• 6-foot 1950s parachute jump, featured in the amusement park set
  • Carousel and Ferris wheel from the 1950s.

The exhibit will be presented through January 3. Closed November 11, 26, 27; December 24, 25 and January 1. Groveport Town Hall Art Gallery, 648 Main St. Hours are Monday-Saturday, 9 a.m.-8 p.m.; Sundays, noon-6 p.m. Admission is free. Guided tours presented by the collector may be arranged by calling the Town Hall at (614) 836-3333.

Three St. Joseph Montessori School (SJMS) students, Elliott Narcross, Nicholas Salamon and Elisabeth Spector, have been chosen to accompany the Ohio School for the Blind High School Marching Band to California in January.

The band has been selected to march in the 121st Tournament of Roses Parade in Pasadena on January 1, 2010. Narcross, Salamon and Spector have the responsibility of assisting the students with staying in formation and moving safely in unfamiliar terrain.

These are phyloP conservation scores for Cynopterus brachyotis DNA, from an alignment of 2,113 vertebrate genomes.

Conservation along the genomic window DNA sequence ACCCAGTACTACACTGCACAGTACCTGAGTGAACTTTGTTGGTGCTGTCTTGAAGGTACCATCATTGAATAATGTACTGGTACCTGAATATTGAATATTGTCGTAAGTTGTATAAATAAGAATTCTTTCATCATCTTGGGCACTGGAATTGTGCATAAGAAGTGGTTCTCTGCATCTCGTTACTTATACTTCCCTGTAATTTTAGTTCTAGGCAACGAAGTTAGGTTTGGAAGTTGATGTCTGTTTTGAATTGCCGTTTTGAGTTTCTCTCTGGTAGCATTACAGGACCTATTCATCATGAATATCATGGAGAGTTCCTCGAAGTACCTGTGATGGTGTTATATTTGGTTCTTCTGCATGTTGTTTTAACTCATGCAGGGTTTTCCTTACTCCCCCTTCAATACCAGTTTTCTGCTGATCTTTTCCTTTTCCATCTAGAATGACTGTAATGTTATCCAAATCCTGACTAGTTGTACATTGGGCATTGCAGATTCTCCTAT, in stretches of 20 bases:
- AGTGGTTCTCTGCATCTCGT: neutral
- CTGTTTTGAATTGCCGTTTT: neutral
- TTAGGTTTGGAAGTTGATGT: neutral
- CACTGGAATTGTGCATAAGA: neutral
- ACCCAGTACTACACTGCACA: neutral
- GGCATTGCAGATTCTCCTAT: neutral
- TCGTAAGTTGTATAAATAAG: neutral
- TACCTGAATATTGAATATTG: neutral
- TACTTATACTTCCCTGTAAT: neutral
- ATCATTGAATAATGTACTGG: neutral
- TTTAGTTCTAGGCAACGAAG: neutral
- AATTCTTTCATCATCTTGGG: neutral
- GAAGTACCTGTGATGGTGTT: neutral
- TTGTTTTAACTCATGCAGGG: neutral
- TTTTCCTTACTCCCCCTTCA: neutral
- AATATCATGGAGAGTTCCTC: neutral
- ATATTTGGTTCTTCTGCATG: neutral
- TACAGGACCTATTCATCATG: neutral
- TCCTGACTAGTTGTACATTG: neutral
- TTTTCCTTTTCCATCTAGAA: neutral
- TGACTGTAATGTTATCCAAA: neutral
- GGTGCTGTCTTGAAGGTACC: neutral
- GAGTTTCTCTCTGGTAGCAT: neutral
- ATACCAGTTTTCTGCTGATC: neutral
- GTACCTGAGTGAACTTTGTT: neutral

All three SJMS students are in eighth grade and are the youngest sighted assistants to work with the marching band. Their work with blind students began as a community service project, but has become much more.

The Ohio School for the Blind has been in existence since 1837, the marching band program since 2005, when the School for the Deaf invited them to play at their football game. The next year, a full marching band program was developed. In order to perform, sighted assistants were recruited.

Today the High School for the Blind has the only blind marching band in the country. Band director Carol Agler noted that the mission of the band is to show the public and encourage the blind students to remember "being blind does not mean you can't do (certain things or anything), you just do them differently."

Step into Lottie Da and you will find the most eclectic assortment of children's gifts, gear, toys and clothing in Columbus. This boutique has a one-a-kind feel and many designs are handmade and exclusive to Lottie Da. It is the destination for that perfect baby shower gift, or for the outfit that will make moms at the playground green with envy.